Mitrocoma cellularia (A. Agassiz, 1865) : Cross Jelly
Phylum Cnidaria / Class Hydrozoa / Order Leptomedusae / Family Mitrocomidae

The cross jelly is among the more common hydromedusae to appear in the waters of Monterey Bay and other West Coast locations. Typical of members of this group, the bell is transparent, thus making it difficult to see without careful observation. The margin of the bell (diameter up to 90 mm) is lined with several hundred fine, white tentacles. The most conspicuous part of this jelly are the 4 radial canals to which are attached the white gonads. They form the relatively conspicuous “cross” that gives the common name to this species. The small stomach has 4 frilly lips. A strong bioluminescence is produced around the bell margin. Fall and winter months are the best times to find Mitrocoma in Monterey Bay. At times they may form large aggregations that are easily visible from the surface. The third photo shows a swarm that has invaded near-surface waters of a kelp forest at Point Lobos in central California. Cross jellies are found in nearshore waters from Alaska to central California.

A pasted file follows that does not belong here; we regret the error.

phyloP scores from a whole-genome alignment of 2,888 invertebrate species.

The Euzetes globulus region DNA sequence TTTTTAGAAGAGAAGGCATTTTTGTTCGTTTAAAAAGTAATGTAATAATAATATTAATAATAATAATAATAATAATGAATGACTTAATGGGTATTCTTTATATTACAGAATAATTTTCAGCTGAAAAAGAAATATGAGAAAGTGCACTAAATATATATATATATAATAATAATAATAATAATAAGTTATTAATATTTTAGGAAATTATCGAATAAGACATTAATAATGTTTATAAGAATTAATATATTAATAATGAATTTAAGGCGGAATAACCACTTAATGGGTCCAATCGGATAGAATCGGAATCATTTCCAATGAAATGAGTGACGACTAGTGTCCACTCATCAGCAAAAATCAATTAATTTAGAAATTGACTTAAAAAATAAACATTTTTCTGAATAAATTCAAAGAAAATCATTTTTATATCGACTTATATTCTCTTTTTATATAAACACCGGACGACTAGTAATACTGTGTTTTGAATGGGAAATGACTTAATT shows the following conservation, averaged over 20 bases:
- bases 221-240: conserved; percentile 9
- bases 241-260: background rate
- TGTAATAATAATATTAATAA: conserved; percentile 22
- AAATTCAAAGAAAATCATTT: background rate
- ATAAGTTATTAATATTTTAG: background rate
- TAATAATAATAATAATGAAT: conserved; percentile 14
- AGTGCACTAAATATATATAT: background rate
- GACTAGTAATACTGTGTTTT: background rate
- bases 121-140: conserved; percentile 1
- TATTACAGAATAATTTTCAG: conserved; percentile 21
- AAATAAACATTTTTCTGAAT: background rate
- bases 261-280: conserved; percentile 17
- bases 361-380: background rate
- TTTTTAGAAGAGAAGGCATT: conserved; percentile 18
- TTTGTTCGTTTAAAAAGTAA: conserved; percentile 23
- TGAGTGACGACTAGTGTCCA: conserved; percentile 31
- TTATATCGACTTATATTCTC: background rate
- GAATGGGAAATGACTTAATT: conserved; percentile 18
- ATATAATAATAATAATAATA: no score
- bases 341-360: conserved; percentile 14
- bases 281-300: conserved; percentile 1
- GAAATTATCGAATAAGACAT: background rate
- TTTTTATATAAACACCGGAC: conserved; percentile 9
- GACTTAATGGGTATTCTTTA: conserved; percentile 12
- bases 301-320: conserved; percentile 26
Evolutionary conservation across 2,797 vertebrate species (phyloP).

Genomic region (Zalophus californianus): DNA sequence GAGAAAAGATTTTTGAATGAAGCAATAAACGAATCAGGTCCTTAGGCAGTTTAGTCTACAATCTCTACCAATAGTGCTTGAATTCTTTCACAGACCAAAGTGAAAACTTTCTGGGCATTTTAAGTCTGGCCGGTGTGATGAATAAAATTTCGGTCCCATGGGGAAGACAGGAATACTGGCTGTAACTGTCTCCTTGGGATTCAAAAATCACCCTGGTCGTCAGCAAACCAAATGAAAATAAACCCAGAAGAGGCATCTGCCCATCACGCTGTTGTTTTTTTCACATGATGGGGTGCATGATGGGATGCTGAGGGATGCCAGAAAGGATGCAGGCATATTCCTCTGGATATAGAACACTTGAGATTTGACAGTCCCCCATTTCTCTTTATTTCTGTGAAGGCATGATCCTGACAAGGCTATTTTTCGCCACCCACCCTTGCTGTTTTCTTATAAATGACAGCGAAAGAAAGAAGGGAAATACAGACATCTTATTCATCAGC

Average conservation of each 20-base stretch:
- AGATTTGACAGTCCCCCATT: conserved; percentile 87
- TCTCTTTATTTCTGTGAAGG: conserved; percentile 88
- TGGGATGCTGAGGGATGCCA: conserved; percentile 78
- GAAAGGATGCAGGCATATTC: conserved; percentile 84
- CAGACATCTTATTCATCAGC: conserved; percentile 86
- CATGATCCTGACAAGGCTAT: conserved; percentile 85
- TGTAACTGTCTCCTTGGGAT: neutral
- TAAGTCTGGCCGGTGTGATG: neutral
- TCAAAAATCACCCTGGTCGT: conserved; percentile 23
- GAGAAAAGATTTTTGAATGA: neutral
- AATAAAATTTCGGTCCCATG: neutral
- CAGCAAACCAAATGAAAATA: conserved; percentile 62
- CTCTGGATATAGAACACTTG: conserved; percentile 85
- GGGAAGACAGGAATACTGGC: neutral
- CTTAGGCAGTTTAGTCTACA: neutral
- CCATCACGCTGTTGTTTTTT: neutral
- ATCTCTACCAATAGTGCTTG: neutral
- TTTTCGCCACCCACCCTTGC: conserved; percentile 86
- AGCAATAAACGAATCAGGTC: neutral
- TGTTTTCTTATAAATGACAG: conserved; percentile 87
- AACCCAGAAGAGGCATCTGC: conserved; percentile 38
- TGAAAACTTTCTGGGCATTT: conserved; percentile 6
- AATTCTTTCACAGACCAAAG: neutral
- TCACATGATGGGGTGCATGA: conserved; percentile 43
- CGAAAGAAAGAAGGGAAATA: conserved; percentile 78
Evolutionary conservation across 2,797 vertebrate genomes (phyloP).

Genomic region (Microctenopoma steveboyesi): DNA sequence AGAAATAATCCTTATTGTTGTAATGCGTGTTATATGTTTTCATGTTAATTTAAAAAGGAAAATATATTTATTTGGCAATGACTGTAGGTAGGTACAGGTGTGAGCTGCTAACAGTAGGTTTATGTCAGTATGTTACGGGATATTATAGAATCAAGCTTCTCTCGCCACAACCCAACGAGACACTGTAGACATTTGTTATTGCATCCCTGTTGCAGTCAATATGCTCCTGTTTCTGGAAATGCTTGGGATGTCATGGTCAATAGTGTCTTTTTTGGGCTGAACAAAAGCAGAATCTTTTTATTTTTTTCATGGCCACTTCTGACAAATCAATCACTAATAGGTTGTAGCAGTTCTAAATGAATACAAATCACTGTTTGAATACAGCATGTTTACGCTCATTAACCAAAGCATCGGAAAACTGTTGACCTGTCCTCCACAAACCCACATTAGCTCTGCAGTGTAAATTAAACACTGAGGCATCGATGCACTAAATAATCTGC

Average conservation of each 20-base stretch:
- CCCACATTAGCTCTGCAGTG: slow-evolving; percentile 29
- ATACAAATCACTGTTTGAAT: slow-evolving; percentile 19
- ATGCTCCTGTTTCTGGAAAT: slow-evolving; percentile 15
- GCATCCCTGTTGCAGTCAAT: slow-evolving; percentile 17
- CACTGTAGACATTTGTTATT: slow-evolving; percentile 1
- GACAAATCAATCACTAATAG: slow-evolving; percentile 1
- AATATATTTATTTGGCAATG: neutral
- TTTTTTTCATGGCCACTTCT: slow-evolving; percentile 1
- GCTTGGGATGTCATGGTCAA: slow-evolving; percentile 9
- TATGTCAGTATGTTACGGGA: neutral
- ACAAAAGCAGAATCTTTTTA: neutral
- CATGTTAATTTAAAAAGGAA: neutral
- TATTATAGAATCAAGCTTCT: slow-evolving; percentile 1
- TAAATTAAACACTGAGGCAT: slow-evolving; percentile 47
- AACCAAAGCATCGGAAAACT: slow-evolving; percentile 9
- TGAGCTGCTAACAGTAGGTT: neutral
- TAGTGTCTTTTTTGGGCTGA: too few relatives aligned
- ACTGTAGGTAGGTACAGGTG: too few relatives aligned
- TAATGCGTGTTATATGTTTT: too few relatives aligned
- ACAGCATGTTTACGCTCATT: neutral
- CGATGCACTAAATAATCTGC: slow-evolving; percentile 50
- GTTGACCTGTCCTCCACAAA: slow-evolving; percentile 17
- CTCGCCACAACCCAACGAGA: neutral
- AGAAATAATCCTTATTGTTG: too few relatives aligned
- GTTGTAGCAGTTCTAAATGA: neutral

Recent research has shown that cross jellies can actually detect chemicals in the water – they respond with changes in swimming behavior and extensions of tentacles when presented with traces of blended food. This may be implicated in their tendency to form large aggregations since they may be able to detect concentrations of prey. Other species presumably have similar chemical sensing abilities.

Mitrocoma cellularia, video courtesy of Patrick Anders Webster, Pt. Lobos CA, January 2014

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